The traitor would wait. I came to listen, after all. 

 

I recognized the invitation and rose to take my seat across from her. Cross-legged, this time. I would be more than mortal if I did not welcome the relief of changing position. To hold my vigil as long as necessary was within my power but that did not mean it was comfortable. Her request was polite and exactly what I wanted to hear. Opening this wound was agony, even after all this time. But there was a lesson that she needed to hear, and I am not old enough for my words to have their weight by tradition alone. In hearing my own lesson I hope she can learn her own.

I was gifted, your Majesty. It might be rude even now to say so. But I was. From the moment I was inducted into the Yards I was. I chose to be a Mindarm. If I could master so physically demanding a discipline, then surely my will would be trained enough to handle any of the others later.” I placed my hands on my knees, and this time I did look elsewhere. I didn’t notice at first that I was choosing to look down but when I did it was already too late. To look up then would be to recognize my moment of weakness. “And I intended to learn them. Two first. Then three. And deep down I wondered if maybe, just maybe, I was strong enough to learn them all.

I was already so strong. None of my peers could keep up with me. Best me? It was laughable. I was growing strong enough and skilled enough to spar with practitioners much older than me and stand a fair chance, even if I had not beaten them yet. If it vexed my instructors it frustrated my peers. I was an arrogant girl, your Majesty. I didn’t think so. But with distance comes perspective and I was infuriating. They couldn’t beat me. My instructors were winning by narrower and narrower margins. I was part of the most powerful clan in the Empire, able to count my Rora my clan-sister even if she was above such considerations. I was immortal and invincible, the only thing between me and history was time.

I paused a moment, finally meeting her gaze again to ensure that she listened. And understood. I’m sure my voice sounded little like she was used to, but my will can only go so far. There’s no defense against revisiting such memories. Something my Rora was beginning to understand, if she didn’t understand it already. She had experienced enough memories like that in the past few months.

 

How did it happen?” I asked in earnest, curious and eager to know Masa’s story in the full. Years ago the same attitude would have been out of a sense of morbid curiosity or an interest stemming from schadenfreude and I would have likely come away to whisper about the story with confidants and snicker in secret like the youth at The Yards. Now, though, things were different, as was I, and I sought out the wisdom in all things. Tragedy in my own life had softened my spurs but tempered my morals, and no longer was I the tempestuous princess Masa had heard so much about before recent history. Masayoshi had been hardened by her own trials and tribulations and was a justicar fully because she was still among the best there was. No mere blindness had tarnished the greatness inherent in her.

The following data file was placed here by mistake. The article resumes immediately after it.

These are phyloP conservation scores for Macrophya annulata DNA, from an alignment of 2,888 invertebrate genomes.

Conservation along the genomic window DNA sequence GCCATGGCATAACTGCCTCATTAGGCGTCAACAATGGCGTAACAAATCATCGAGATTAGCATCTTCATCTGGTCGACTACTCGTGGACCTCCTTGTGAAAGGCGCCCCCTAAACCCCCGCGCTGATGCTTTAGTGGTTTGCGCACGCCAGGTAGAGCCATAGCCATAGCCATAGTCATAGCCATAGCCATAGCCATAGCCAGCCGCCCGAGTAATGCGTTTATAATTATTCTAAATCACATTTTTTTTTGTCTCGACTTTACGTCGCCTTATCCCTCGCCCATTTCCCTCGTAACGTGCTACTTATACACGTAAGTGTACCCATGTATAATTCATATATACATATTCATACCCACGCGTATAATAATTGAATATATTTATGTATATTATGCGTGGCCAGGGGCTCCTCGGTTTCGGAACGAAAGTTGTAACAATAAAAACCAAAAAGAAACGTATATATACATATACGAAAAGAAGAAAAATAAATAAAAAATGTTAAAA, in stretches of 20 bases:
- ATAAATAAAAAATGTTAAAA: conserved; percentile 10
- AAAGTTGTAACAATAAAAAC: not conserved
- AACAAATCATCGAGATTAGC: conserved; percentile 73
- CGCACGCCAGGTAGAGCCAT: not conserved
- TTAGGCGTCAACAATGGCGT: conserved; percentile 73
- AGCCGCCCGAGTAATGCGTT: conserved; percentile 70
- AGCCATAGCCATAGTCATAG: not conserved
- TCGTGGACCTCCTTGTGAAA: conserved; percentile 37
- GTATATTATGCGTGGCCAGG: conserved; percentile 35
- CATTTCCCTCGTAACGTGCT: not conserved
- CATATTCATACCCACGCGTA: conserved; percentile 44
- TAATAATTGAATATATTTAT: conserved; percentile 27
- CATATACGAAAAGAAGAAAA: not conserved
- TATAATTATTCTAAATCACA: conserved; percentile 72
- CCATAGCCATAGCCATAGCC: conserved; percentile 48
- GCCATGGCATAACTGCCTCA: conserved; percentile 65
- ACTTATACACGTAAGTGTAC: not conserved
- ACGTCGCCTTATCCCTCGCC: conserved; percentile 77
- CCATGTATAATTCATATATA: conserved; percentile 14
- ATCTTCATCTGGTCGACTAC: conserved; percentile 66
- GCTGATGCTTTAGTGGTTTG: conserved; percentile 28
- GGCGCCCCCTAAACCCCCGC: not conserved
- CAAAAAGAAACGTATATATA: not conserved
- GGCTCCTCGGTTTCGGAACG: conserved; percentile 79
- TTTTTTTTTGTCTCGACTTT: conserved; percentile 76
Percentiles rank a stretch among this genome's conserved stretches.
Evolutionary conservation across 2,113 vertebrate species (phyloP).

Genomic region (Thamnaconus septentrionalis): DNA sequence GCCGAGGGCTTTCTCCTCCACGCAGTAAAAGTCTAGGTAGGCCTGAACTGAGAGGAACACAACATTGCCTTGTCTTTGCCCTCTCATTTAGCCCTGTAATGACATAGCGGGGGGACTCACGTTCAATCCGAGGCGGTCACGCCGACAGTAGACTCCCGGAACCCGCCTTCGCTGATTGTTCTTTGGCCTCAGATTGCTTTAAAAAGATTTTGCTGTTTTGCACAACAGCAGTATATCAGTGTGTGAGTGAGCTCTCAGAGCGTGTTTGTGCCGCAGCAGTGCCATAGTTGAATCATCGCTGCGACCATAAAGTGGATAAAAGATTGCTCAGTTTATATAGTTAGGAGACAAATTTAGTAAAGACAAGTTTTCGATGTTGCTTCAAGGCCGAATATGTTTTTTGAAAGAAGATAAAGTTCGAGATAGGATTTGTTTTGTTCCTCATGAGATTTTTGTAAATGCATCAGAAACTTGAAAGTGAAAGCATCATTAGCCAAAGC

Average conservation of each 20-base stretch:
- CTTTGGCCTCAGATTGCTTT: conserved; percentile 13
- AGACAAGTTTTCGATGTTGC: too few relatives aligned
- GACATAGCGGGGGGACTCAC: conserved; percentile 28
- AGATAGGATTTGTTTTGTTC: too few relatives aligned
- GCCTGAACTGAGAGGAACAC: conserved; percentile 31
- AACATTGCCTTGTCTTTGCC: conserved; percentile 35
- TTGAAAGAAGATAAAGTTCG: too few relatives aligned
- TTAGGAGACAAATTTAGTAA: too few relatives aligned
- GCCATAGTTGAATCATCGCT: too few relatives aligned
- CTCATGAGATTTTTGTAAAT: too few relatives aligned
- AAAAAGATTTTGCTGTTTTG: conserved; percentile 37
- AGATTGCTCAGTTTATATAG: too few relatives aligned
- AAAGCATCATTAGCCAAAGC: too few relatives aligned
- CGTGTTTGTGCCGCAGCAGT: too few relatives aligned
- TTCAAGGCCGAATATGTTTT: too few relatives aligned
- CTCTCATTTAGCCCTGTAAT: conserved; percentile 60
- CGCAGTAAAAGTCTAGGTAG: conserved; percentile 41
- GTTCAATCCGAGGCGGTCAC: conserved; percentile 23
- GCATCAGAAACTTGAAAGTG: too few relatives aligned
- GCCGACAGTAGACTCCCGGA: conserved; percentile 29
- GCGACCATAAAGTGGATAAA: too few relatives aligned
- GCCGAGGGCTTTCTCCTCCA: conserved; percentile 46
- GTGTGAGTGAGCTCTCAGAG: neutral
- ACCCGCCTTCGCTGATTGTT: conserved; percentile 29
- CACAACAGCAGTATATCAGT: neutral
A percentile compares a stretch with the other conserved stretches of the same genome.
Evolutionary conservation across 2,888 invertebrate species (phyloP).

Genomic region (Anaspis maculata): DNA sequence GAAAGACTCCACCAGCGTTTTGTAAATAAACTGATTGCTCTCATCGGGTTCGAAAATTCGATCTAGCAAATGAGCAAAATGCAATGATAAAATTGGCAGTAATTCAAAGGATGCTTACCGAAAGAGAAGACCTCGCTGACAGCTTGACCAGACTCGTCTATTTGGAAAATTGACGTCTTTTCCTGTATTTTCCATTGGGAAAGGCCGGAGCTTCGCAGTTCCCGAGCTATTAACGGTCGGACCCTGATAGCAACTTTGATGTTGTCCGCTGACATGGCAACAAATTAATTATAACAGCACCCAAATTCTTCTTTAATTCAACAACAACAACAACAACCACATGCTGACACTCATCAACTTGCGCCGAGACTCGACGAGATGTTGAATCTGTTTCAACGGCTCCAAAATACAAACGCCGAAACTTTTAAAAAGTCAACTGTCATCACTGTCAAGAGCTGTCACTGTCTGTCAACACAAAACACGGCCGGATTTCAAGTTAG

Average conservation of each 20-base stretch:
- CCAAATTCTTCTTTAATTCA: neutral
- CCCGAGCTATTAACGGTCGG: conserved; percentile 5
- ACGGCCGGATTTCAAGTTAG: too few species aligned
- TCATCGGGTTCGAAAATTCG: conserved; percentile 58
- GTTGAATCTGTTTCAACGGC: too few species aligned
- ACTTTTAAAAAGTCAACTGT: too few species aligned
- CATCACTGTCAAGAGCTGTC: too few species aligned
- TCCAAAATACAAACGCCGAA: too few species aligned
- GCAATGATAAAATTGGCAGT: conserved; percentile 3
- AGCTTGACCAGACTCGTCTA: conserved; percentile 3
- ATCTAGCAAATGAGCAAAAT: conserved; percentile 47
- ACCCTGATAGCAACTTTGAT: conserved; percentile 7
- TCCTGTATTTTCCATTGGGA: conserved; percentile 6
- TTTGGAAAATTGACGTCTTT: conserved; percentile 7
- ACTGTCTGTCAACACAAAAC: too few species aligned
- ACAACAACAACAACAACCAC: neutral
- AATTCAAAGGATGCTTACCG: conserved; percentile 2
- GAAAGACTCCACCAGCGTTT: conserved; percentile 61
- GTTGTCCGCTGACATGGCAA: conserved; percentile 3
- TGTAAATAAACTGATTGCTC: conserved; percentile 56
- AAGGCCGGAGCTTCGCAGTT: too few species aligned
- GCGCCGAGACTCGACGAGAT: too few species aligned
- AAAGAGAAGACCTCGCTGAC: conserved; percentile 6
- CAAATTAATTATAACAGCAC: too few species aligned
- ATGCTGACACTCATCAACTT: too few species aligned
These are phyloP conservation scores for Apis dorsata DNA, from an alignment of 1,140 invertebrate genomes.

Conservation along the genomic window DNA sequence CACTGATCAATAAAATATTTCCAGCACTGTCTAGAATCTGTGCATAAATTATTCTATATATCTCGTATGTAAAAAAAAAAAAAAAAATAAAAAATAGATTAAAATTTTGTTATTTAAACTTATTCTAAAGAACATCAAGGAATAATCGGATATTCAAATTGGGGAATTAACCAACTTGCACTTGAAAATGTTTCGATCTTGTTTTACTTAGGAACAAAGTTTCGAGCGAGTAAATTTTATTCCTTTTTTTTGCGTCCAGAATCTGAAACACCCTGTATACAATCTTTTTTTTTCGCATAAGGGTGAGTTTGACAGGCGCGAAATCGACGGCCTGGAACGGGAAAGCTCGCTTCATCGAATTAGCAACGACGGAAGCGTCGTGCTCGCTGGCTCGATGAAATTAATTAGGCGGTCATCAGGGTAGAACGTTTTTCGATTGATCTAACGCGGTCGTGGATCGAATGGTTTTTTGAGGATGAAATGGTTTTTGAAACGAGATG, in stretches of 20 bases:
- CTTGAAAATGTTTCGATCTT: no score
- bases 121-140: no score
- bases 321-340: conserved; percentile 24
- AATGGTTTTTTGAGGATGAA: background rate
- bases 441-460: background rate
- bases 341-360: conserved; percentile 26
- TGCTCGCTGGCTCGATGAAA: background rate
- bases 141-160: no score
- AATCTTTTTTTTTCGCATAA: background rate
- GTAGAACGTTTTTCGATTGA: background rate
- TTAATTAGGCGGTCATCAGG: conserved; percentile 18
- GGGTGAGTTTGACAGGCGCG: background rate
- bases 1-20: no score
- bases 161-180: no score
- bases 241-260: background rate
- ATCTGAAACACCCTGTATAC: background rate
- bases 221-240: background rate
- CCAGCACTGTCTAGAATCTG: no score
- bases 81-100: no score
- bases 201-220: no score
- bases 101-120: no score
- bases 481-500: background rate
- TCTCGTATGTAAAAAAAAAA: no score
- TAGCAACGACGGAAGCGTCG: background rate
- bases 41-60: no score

She’d grown, as I had, and each in ways neither of us could have predicted in our youth. We had become so much more than we had conceived as well. I leaned in closer, knowing that if I could not learn anything from Masayoshi now it would have been as if I had never learned anything before. “And—after you tell me—I would like to know how time has changed your self-assessment. If you please.

Edited by EmperorWhenua

 BZPRPG Profiles / BZPRPG Rules and Index / Rebirth Profiles

"... Even you, EmperorWhenua, you stupid beautiful contrarian, you." —Tyler Durden

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OOC: Yumiwa courtesy of EW

IC:

“It wasn’t an accident.”

I waved my hand slightly, brushing off the first initial protest I’d come to expect. There wasn’t time for it, Rora or not, not even to wait and see if it came. To get through it I can’t wait, or stop for questions, or allow her to interrupt. Time enough for all of that afterwards but right now… The day appeared before my eyes as though real. The way I felt, everything I heard, the way the bright sun illuminated the Yards that had become my personal demesne. No longer the Daikura’s but mine by right of undefeated conquest, earned through every hard day of work. Memory is a malleable thing if you don’t put it to record immediately, events revisited in the mind will be a little different every time. But not this one. This one will be fixed in my brain for all time, no matter what anyone might say. 

I saw again the dust kicked up from the dry, sun baked earth with every step. Heard again the instructor call for the match to begin.

“My opponent was a First Son. Closest to a rival I had, but he hadn’t won a bout with me since the first week of training. Despite his head start I blew right past him. And he’d been so abrasive I relished in it. The Daikura rotated our matchups, putting us up against each of our classmates for their benefit and against instructors for our own. And against each other, sometimes. Almost like an exhibition. To show our classmates what they were striving for.”